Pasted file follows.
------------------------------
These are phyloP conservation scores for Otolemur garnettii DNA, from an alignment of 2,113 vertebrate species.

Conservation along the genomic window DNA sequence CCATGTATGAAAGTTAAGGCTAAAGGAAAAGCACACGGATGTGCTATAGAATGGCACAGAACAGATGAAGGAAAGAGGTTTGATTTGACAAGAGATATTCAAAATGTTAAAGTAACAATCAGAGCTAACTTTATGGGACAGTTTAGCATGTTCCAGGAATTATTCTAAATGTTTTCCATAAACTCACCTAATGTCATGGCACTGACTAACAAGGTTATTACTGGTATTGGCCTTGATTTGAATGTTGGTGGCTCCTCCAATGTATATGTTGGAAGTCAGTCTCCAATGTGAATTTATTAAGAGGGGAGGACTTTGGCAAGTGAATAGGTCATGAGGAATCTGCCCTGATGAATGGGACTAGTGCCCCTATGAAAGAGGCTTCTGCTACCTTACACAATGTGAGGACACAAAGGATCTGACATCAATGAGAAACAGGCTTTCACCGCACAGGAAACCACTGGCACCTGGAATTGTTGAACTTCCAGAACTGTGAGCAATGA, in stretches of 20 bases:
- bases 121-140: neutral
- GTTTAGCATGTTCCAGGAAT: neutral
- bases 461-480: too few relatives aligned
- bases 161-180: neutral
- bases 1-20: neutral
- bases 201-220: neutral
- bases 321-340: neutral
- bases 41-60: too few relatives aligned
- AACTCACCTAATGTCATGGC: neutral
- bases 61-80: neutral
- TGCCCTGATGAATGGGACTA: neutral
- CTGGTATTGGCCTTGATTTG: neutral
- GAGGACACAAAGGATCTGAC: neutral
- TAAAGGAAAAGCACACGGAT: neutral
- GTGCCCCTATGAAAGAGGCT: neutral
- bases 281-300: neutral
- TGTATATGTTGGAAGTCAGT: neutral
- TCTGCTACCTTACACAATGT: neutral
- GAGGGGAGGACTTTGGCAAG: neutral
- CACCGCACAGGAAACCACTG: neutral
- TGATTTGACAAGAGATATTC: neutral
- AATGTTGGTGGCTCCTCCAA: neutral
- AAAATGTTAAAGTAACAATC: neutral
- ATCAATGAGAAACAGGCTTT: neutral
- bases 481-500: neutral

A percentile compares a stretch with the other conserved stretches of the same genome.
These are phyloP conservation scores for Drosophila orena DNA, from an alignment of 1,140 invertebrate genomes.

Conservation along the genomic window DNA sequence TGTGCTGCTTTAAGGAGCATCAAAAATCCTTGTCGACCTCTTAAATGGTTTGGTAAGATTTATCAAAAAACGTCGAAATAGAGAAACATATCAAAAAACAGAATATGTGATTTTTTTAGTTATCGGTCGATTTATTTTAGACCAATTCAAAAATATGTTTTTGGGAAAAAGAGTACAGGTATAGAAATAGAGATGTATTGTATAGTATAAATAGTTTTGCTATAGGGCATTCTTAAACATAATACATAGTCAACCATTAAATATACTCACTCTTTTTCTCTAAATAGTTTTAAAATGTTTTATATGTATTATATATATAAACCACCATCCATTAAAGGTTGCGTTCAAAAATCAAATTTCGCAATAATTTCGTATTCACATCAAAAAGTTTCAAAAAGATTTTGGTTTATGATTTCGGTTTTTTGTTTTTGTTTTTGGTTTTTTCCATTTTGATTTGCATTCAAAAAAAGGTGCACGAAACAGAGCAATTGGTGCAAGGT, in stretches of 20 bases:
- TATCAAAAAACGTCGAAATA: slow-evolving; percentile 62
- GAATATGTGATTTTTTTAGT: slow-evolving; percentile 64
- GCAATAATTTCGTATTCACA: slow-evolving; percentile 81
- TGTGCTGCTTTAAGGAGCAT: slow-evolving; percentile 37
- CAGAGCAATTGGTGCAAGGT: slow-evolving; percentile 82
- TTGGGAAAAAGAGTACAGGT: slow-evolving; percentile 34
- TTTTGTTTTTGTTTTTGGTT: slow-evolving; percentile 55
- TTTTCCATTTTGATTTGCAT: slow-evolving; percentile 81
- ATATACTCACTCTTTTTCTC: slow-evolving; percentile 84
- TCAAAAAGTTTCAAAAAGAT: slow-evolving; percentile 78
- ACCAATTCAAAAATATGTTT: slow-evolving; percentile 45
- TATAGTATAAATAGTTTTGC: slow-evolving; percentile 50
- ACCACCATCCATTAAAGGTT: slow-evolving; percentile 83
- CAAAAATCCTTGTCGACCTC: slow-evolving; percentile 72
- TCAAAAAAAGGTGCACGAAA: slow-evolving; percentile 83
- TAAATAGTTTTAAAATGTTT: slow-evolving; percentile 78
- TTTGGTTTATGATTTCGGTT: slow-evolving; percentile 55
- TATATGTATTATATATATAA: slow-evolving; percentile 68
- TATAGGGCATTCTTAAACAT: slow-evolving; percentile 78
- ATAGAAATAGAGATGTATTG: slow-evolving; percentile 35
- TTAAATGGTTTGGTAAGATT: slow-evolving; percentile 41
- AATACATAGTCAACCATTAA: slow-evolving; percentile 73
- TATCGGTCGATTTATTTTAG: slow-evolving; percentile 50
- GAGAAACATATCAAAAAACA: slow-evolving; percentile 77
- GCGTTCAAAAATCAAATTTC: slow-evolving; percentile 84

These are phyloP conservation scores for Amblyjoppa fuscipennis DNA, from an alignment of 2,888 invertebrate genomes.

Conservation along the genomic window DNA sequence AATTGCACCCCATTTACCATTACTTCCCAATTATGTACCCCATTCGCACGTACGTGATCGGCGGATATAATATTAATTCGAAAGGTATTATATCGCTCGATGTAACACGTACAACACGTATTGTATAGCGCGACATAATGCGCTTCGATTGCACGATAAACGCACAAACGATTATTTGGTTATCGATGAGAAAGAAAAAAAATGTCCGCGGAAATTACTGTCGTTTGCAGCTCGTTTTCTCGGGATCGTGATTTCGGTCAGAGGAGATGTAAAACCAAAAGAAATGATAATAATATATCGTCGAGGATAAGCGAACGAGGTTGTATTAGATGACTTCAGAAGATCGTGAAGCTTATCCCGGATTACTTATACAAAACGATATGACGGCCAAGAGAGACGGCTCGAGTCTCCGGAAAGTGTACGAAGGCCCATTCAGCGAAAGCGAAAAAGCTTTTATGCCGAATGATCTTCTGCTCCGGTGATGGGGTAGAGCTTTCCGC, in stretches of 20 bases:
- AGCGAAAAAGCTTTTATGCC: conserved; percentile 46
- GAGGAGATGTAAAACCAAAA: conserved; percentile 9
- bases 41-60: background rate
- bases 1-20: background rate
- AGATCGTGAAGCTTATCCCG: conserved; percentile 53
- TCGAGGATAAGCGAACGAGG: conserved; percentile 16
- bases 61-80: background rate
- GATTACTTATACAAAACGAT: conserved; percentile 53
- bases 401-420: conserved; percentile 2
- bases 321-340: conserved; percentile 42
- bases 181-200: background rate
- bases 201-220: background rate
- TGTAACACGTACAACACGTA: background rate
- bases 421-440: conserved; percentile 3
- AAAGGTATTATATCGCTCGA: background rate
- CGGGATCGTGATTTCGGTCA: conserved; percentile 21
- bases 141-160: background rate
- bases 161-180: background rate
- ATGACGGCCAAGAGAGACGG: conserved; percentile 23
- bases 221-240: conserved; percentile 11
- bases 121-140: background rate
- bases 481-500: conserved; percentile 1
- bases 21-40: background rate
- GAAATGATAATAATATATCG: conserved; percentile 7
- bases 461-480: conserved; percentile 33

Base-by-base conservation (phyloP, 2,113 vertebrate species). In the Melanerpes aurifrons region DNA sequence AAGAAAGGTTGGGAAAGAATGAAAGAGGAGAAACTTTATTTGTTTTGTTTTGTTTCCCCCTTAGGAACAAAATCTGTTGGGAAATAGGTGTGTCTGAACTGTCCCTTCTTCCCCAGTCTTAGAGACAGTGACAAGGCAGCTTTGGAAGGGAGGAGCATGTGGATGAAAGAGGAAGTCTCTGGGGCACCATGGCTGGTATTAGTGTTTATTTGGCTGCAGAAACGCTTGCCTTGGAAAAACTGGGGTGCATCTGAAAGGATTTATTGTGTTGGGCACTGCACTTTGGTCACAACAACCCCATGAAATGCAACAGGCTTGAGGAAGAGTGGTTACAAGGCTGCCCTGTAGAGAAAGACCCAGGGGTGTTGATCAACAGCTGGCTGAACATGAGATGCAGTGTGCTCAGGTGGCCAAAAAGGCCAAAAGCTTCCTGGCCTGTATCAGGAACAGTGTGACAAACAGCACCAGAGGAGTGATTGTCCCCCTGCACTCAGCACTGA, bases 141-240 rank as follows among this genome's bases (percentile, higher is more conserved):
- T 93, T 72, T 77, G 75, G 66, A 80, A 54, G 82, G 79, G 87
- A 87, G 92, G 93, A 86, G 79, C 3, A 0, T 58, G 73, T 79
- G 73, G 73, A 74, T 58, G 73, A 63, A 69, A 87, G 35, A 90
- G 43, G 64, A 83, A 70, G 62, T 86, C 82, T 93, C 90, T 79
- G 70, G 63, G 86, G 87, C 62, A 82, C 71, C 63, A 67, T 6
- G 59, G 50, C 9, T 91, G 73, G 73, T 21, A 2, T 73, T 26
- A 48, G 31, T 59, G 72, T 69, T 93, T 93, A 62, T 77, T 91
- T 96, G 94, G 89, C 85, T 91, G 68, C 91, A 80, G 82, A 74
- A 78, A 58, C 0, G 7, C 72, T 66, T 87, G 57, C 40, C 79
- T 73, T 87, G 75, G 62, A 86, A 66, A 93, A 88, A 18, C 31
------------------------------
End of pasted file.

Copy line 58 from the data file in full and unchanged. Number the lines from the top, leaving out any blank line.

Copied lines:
- AGCGAAAAAGCTTTTATGCC: conserved; percentile 46